"It is possible that the federal government thinks it can solve the unemployment problem by hiring more people, but, if so, it would be another indication of just how far removed from reality the federal government's economic policies are," he said.
"Our population grew by 25 million from 2000 to 2010. We needed to create at least 20 million new jobs. Instead, we lost 3 million in the private sector. The 'shortfall' of 23 million jobs could not possibly be made up by government hiring, as they would have to double in size in order to do so," he said.
The real problem is not necessarily with the number of government jobs but the cost of their "huge pensions, early retirement and health-insurance benefits."
"That is where the real 'cost of government' is," he continued. "As numbers of workers in the private sector decrease, and public-sector hiring increases, it places an impossible burden on those individuals and businesses left who actually pay taxes.
"Unfortunately, the current approach is to charge more taxes to those who actually pay federal income taxes (one-half of tax filers), and businesses. Businesses (employers) have no choice but to reduce overhead, which means fewer domestic workers. A death spiral," he warned.
The solution would be a hard pill to swallow for many, he warned.
Among the moves that would help would be to terminate all government pension plans, "vesting everyone 100 percent in benefits accrued to date." Pensions could be replaced with a type of 401(k) retirement plan that is funded by employer contributions.
Then there would be need for a hard look at what government actually does.
"Do we NEED government to do that for us? If not, stop doing it," he said.
Next would be to ignore – or better yet banish – public-sector unions.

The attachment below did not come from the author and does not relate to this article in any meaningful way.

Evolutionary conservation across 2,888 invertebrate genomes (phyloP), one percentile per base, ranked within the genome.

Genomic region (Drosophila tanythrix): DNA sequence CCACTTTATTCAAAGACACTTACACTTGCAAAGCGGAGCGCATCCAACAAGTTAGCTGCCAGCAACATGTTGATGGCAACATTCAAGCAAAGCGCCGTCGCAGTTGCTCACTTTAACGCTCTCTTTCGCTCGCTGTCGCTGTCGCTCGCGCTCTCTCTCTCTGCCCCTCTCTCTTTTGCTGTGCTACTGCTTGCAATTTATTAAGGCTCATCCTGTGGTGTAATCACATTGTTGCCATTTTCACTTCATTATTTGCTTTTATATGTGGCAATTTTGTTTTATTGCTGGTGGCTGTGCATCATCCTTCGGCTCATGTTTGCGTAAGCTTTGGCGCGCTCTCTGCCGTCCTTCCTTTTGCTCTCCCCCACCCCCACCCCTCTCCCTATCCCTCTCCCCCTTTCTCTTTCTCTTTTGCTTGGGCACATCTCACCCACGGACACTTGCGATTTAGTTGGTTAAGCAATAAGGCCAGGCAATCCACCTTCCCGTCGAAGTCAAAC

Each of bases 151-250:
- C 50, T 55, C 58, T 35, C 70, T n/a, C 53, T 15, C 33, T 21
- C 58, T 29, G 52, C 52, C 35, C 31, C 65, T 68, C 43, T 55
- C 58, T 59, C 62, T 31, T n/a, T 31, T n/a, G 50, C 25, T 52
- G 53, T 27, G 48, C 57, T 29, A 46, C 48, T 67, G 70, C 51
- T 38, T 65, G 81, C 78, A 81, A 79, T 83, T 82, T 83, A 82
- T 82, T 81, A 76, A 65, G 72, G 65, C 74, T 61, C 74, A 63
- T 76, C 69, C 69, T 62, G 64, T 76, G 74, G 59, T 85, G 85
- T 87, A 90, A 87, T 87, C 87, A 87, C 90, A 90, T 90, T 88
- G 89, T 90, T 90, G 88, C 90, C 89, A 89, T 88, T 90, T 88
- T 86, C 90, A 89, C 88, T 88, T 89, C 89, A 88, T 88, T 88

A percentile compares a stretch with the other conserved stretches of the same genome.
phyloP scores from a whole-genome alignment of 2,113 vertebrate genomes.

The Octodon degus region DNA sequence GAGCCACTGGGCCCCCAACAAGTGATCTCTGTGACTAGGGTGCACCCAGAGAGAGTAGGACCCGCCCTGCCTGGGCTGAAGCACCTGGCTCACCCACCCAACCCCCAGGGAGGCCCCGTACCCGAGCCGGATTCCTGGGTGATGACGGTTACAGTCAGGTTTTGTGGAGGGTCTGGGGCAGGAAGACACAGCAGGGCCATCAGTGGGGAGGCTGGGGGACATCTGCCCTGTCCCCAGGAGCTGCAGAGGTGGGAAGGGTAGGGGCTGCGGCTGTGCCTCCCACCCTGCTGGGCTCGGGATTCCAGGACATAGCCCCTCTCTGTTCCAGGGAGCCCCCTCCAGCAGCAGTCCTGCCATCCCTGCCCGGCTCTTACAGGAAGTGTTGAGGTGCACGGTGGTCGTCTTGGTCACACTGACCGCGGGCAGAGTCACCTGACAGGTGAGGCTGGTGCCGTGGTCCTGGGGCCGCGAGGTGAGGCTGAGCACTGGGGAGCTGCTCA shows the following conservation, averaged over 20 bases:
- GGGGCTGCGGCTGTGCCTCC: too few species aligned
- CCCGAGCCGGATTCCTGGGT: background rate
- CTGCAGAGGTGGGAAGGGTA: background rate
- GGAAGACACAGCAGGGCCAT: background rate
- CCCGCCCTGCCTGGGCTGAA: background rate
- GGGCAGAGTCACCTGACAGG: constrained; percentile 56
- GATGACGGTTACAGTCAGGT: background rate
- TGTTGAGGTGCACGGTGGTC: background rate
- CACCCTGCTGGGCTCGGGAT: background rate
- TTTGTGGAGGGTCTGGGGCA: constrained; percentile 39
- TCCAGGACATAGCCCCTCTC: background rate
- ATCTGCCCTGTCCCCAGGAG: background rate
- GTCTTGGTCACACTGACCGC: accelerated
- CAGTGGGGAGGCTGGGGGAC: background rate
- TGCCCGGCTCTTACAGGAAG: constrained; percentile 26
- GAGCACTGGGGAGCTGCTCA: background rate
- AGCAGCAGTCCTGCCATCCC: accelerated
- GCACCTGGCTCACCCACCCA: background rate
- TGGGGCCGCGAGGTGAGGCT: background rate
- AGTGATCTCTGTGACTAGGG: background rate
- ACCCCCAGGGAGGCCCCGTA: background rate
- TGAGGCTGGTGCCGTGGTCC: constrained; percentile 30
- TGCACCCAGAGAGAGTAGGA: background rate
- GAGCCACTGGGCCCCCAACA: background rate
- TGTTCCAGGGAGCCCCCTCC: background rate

A "zero-based" staffing and budget plan would require officials to review what work is required and how many workers are needed to do it.
"Public policy-makers must ask: How many people do we NEED to do what we are hired to do? Do we really NEED one administrative/management employee for every teacher? Once those questions have been asked and answered, we must rebuild each public-sector entity from scratch," he said.
"We have to 'reinvent' the public sector, based on a fundamental requirement that it serves the taxpayer, not the other way around. It is a huge job to do, and it will take years. There is no silver bullet. But it can be done," he said.
WND columnist Dan Mangru also has criticized the government's "fuzzy math".
And longtime top-rated radio talk-show host Roger Hedgecock said more and more federal spending just depresses the economy.
"Three professors at the Harvard Business School, in a study titled 'Do Powerful Politicians Cause Corporate Downsizing?' have concluded, based on 40 years of data, that federal government spending does not stimulate local business spending. In fact, the opposite occurred. The more federal spending, the less corporate spending," he reported.
"And the same results show up whether the state is large or small, whether the firms are large or small over a period of 40 years. In fact, the study shows the results 'most pronounced in geographically concentrated firms and within the industries that are the target of the spending.' In plain speech, federal 'bacon' is toxic to economic growth in the private sector," he wrote.